Withering houses with alleged paranormal activity have been targets of demolition for years. These ghostly and sinister homes rarely find homeowners brave enough to settle for a creaky sweet living space.
An abandoned home in Connecticut was one of the “haunted” houses considered for demolition and reconstruction last year. However, it should not be advisable to demolish houses that are laced with paranormal activity. These houses represent local histories and may contain residual energy that remains in the building materials and the land long after being destroyed.
Although many are repulsed by the idea of a ghost living among them in their home, these alleged haunted houses have historical significance. One example of a house with rich, yet mysterious architectural history is the Winchester Mystery House in San Jose, California.
The house was commissioned by Sarah Winchester, who was said to be haunted by spirits of victims killed by the Winchester rifle. A medium had told her to move west, purchase a house and continuously renovate it. The home features quirky design elements, such as staircases that run into the ceiling and a door that leads to a two-story drop, possibly meant to confuse the spirits that tormented Winchester into building it.
However, the house is visually striking. Its rounded angles, scalloped exterior and bright yellow and green paint stand out among other modern homes with its regal Queen Anne style.
The historical significance behind this house does not solely come from the Winchester name. It was a glimpse into a period when houses were built ornately. It can serve as a reminder and an inspiration for people who may need a near-perfect example of what a Victorian house is supposed to look like.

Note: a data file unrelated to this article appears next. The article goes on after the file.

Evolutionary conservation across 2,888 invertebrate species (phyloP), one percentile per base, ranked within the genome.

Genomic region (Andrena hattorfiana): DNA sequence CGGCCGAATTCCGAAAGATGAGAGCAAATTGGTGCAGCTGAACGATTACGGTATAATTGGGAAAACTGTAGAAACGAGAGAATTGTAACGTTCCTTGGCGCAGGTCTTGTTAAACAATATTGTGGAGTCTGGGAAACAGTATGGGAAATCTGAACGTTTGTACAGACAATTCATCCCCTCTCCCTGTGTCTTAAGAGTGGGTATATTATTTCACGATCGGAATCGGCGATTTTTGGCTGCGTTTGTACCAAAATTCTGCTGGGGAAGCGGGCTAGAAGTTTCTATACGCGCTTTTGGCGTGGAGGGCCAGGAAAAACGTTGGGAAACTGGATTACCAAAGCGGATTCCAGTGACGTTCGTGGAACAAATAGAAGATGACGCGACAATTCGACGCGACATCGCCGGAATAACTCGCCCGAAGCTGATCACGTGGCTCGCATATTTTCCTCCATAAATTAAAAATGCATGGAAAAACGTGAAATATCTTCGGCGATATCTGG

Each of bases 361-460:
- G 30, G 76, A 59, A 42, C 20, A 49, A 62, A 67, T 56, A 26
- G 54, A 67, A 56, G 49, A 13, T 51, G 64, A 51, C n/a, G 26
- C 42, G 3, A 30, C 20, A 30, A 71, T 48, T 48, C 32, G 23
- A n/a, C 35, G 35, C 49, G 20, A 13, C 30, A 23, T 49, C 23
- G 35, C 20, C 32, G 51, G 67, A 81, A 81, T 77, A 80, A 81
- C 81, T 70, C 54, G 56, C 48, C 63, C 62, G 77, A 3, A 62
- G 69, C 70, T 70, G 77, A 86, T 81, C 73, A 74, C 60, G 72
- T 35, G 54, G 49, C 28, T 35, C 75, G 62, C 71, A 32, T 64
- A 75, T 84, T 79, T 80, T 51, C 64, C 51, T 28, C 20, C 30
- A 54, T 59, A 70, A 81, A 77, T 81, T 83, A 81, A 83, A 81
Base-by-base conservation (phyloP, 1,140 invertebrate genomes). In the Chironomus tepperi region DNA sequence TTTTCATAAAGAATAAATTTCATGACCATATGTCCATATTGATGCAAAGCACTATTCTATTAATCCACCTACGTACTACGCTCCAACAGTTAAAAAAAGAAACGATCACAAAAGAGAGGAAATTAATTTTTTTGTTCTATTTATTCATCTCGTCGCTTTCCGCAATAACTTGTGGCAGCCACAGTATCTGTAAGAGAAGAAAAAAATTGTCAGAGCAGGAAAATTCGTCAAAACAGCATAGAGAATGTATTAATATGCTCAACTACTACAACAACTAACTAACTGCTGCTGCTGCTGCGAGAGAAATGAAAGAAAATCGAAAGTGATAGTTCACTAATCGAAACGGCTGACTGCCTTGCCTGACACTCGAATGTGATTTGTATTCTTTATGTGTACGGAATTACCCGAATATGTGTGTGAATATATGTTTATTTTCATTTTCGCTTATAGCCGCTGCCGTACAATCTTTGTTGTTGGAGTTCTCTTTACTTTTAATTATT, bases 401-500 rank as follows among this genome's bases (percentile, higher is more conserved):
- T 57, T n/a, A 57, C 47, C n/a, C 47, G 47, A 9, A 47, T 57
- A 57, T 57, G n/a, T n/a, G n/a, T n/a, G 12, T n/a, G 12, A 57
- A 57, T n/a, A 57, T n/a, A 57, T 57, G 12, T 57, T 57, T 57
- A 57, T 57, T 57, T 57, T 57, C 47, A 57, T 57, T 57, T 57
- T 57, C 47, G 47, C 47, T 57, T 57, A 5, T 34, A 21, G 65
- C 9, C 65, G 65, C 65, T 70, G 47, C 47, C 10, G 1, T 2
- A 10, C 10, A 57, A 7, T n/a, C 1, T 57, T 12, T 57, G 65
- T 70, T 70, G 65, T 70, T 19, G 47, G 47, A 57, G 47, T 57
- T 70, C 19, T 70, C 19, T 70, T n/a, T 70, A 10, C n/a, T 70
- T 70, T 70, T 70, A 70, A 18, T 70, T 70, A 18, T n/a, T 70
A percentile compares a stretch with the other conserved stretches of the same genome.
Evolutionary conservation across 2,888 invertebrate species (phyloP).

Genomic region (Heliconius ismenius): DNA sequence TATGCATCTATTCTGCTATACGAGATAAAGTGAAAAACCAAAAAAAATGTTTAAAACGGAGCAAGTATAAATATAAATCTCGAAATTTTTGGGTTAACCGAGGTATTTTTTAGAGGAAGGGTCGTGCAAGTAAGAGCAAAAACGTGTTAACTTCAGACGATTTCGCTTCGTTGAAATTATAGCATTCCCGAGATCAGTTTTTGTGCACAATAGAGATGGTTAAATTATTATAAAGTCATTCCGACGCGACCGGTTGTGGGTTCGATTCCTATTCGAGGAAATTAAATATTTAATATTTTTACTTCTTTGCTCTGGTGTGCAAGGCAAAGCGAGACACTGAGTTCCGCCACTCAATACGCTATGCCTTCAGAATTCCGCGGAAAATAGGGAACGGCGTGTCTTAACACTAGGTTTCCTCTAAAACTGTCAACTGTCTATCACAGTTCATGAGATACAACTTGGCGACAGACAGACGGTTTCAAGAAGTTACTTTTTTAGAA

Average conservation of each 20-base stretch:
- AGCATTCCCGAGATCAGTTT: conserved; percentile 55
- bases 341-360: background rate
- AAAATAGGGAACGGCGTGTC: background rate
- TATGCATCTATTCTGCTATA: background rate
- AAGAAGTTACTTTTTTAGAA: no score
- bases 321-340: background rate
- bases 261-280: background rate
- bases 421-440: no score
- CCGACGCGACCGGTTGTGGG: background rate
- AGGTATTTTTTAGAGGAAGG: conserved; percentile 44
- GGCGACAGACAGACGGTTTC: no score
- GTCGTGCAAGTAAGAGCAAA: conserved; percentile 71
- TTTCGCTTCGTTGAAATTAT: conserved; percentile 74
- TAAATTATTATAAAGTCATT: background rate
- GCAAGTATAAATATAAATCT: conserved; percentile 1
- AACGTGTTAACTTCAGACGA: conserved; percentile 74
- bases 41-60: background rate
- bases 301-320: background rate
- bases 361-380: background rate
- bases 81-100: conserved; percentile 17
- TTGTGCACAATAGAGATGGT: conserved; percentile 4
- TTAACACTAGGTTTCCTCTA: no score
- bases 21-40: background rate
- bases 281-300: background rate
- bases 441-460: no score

Losing historic houses, even if they’re haunted, is erasing history. It does not allow people to appreciate architecture in a way that could inform them about the past and inspire modeling for future houses.
Chillingly, the most famous haunted houses have been the sites of exorcisms, gruesome crimes or a playground for violent poltergeists, which means that the residual energy from those events can become trapped in the buildings and land it was built on.
The stone tape theory explains how spirits become trapped in the places where they experience tragedy. It states that the memory of past events can become instilled in material objects.
Demolishing haunted houses does not destroy the residual energy that the house has captured. In fact, moving the materials of a destroyed haunted house and the possessions inside could increase the instances of hauntings.
The concept of keeping artifacts from hauntings locked up is not new. Ed and Lorraine Warren keep haunted artifacts in their museum in Connecticut to prevent malevolent spirits from harming people.
Haunted houses should stay intact for the same reason: preventing violent supernatural entities within the house and on the land from possibly attacking or harming people.
Some would argue that keeping haunted houses up is a waste of land and real estate. However, haunted houses can still pay for themselves. Towns and cities could buy these allegedly haunted houses and turn them into historic sites or tourist attractions.
Homes that are considered haunted fall under a legal category called caveat emptor, or “buyer beware” in Latin, which means that the property comes with past problems.
However, that does not impede people's curiosity about the paranormal. The Lizzie Borden House in Fall River, Massachusetts has been converted into a bed and breakfast that accepts visitors.
Hauntings may repel homeowners, but local governments should not let these houses’ value go to waste. Although haunted houses being sold for residential purposes is unethical, they can still bring in revenue and garner public interest.